11. Inertia • What determines the amount of inertia? • Ever heard the phrase, “The bigger they are, the harder they fall?” • The more mass an object has, the greater its inertia and the more force it takes to change its state of motion. • Mass is a measure of the inertia of an object. • Do not confuse mass and volume

    12. Mass • Mass is not the same as weight • How do we normally determine the amount of matter in an object? • Mass is more fundamental than weight. • Mass is the amount of material in an object: depends only on the number of and kind of atoms • Weight is the measure of the gravitational force acting on an object.

    13. Mass vs. Weight • What is mass? • Quantity of matter in an object • A measure of the inertia or “laziness” that an object exhibits in response to any effort made to start, stop, or change its state of motion • What is weight? • Force of gravity on an object • They are not the same, but are proportional in a given place. In the same location, twice the mass weighs twice as much.

    14. OYB Does a 2-kilogram bunch of bananas have twice as much inertia as a 1-kilogram loaf of bread? Twice as much mass? Twice as much volume? Twice as much weight, when weighed in the same location? (Write key word: then yes or no)

    15. The Moving Earth • Copernicus introduced the idea of a moving earth in the 16th century • His theory would have to mean that the Earth has to move at a speed of 107,000 km/hr to circle the sun in one year. OYB Convert this speed to km/sec • Argument against: a bird at rest in a tree sees a fat worm on the earth below him. The bird drops down vertically and catches it. This can’t be possible if the Earth moves as suggested because the worm would have been swept away by the Earth for a distance of 30 km. This is proof that Earth must be at rest.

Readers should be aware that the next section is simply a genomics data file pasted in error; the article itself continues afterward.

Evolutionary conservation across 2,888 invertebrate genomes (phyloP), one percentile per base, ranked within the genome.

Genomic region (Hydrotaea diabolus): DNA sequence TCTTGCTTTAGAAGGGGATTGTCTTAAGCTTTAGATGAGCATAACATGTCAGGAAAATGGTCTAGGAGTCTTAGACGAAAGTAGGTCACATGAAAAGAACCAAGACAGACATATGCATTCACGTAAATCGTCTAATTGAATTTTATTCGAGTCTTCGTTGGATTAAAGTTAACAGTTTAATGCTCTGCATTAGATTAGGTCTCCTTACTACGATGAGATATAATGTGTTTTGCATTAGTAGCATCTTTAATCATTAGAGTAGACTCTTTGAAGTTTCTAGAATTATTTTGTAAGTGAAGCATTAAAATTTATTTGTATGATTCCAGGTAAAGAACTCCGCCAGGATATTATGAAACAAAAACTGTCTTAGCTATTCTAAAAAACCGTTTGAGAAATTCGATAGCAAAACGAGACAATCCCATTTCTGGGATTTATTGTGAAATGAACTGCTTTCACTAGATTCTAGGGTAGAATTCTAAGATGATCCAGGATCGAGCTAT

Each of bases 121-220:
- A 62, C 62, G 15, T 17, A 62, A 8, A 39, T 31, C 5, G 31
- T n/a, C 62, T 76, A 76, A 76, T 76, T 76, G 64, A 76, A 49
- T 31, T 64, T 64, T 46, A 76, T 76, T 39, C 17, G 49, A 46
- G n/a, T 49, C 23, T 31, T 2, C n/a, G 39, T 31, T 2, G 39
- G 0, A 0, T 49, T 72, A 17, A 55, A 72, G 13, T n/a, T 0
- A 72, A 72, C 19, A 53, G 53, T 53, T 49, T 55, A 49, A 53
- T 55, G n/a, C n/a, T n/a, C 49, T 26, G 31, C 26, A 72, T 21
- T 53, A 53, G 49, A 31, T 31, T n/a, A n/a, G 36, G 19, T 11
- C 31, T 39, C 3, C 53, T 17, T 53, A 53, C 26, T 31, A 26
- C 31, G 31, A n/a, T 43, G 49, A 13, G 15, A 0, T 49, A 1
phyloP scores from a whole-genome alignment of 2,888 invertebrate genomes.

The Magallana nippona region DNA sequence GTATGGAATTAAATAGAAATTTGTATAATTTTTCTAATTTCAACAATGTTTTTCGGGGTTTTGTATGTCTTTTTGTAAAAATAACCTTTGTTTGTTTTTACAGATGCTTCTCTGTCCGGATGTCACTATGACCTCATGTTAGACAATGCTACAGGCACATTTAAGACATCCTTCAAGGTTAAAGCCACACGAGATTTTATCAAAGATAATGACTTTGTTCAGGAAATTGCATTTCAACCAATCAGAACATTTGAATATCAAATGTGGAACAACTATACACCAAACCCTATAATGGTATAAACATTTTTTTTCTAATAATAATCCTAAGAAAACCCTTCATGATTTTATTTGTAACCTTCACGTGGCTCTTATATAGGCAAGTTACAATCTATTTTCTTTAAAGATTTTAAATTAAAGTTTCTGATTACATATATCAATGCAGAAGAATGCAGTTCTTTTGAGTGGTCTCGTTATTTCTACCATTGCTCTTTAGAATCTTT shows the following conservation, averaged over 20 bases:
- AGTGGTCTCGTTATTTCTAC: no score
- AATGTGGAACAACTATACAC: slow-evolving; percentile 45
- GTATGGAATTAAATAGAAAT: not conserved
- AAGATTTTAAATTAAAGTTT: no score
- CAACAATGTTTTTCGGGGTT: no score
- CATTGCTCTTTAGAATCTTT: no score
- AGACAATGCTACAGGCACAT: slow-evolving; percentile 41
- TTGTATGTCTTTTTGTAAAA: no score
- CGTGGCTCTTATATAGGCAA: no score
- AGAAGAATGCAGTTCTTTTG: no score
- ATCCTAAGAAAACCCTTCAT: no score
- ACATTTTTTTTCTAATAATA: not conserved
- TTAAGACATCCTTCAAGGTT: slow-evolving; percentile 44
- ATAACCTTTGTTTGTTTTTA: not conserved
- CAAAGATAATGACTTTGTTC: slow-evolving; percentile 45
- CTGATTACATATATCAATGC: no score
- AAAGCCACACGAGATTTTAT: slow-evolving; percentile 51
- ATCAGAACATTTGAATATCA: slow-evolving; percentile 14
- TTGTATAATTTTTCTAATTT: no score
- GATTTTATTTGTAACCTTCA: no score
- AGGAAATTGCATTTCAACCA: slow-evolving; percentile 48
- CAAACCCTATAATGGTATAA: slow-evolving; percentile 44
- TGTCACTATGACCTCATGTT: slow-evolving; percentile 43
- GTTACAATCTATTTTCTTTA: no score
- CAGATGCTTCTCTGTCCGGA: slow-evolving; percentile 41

16. Objects Move With Earth • Can you refute the previous argument? • Invoke the idea of inertia • Objects in motion remain in motion if no unbalanced forces act upon them • What all is moving? • Earth, tree, branch of tree, bird, worm, air between • When the bird drops from the branch, its initial sideways motion remains 30 km/s and is unaffected by the motion of the total environment • The speed of Earth is relative to the sun, not of the bird to the worm

    17. OYB How fast are you moving relative to Earth when you are standing still? How fast are you moving relative to the sun?

    18. OYB If you’re in a smooth riding bus that is going at 40 km/hr and you flip a coin vertically, how fast does the coin move horizontally while in midair?

    19. Objects Move With Vehicles • Why was it so hard for people then to accept ideas like this? • Didn’t know about inertia • Not accustomed to moving in high speed vehicles • Slow, bumpy rides in carriages do not lend themselves to experiments revealing inertia • Flip a coin in a car or airplane, what happens? • Aristotle didn’t recognize inertia because he didn’t realize that all moving things follow the same rules

    20. Inertia Safety • In Taipei, there is a more than 3 million kg steel ball that helps stabilize the 101 story building against vibrations caused by earthquakes and strong winds. • Why would this work?